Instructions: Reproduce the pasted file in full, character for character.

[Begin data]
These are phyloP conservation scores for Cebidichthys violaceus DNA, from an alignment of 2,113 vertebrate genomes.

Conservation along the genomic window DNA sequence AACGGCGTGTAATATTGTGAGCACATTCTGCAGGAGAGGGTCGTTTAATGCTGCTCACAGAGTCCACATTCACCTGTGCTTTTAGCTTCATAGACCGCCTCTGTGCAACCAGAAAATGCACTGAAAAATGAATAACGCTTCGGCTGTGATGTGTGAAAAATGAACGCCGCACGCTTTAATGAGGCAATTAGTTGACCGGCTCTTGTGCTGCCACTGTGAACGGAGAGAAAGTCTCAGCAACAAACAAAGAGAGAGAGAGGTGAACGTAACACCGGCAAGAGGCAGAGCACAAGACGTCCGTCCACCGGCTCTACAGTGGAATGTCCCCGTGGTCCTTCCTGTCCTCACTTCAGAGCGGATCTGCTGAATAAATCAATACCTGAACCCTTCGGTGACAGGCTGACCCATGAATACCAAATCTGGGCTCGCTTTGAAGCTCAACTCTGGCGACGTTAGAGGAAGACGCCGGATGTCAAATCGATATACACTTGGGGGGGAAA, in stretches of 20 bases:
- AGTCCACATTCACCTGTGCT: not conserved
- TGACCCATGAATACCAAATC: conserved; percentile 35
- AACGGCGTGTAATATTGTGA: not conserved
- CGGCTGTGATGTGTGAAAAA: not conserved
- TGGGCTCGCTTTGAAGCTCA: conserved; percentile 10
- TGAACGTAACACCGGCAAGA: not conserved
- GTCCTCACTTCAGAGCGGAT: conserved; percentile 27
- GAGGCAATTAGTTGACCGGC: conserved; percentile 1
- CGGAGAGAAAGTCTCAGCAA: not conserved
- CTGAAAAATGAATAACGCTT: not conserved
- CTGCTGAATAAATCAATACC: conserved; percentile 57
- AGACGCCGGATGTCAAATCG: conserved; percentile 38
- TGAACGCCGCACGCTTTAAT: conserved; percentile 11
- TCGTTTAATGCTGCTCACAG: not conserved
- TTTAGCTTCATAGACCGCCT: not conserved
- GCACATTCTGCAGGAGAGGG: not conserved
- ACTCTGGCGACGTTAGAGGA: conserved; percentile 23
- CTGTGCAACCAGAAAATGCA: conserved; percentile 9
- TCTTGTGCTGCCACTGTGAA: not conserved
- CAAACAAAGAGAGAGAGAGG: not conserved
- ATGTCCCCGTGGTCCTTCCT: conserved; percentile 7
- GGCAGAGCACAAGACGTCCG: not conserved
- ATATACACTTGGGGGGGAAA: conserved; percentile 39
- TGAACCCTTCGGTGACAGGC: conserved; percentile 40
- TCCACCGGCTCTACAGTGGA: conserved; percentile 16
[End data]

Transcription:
These are phyloP conservation scores for Cebidichthys violaceus DNA, from an alignment of 2,113 vertebrate genomes.

Conservation along the genomic window DNA sequence AACGGCGTGTAATATTGTGAGCACATTCTGCAGGAGAGGGTCGTTTAATGCTGCTCACAGAGTCCACATTCACCTGTGCTTTTAGCTTCATAGACCGCCTCTGTGCAACCAGAAAATGCACTGAAAAATGAATAACGCTTCGGCTGTGATGTGTGAAAAATGAACGCCGCACGCTTTAATGAGGCAATTAGTTGACCGGCTCTTGTGCTGCCACTGTGAACGGAGAGAAAGTCTCAGCAACAAACAAAGAGAGAGAGAGGTGAACGTAACACCGGCAAGAGGCAGAGCACAAGACGTCCGTCCACCGGCTCTACAGTGGAATGTCCCCGTGGTCCTTCCTGTCCTCACTTCAGAGCGGATCTGCTGAATAAATCAATACCTGAACCCTTCGGTGACAGGCTGACCCATGAATACCAAATCTGGGCTCGCTTTGAAGCTCAACTCTGGCGACGTTAGAGGAAGACGCCGGATGTCAAATCGATATACACTTGGGGGGGAAA, in stretches of 20 bases:
- AGTCCACATTCACCTGTGCT: not conserved
- TGACCCATGAATACCAAATC: conserved; percentile 35
- AACGGCGTGTAATATTGTGA: not conserved
- CGGCTGTGATGTGTGAAAAA: not conserved
- TGGGCTCGCTTTGAAGCTCA: conserved; percentile 10
- TGAACGTAACACCGGCAAGA: not conserved
- GTCCTCACTTCAGAGCGGAT: conserved; percentile 27
- GAGGCAATTAGTTGACCGGC: conserved; percentile 1
- CGGAGAGAAAGTCTCAGCAA: not conserved
- CTGAAAAATGAATAACGCTT: not conserved
- CTGCTGAATAAATCAATACC: conserved; percentile 57
- AGACGCCGGATGTCAAATCG: conserved; percentile 38
- TGAACGCCGCACGCTTTAAT: conserved; percentile 11
- TCGTTTAATGCTGCTCACAG: not conserved
- TTTAGCTTCATAGACCGCCT: not conserved
- GCACATTCTGCAGGAGAGGG: not conserved
- ACTCTGGCGACGTTAGAGGA: conserved; percentile 23
- CTGTGCAACCAGAAAATGCA: conserved; percentile 9
- TCTTGTGCTGCCACTGTGAA: not conserved
- CAAACAAAGAGAGAGAGAGG: not conserved
- ATGTCCCCGTGGTCCTTCCT: conserved; percentile 7
- GGCAGAGCACAAGACGTCCG: not conserved
- ATATACACTTGGGGGGGAAA: conserved; percentile 39
- TGAACCCTTCGGTGACAGGC: conserved; percentile 40
- TCCACCGGCTCTACAGTGGA: conserved; percentile 16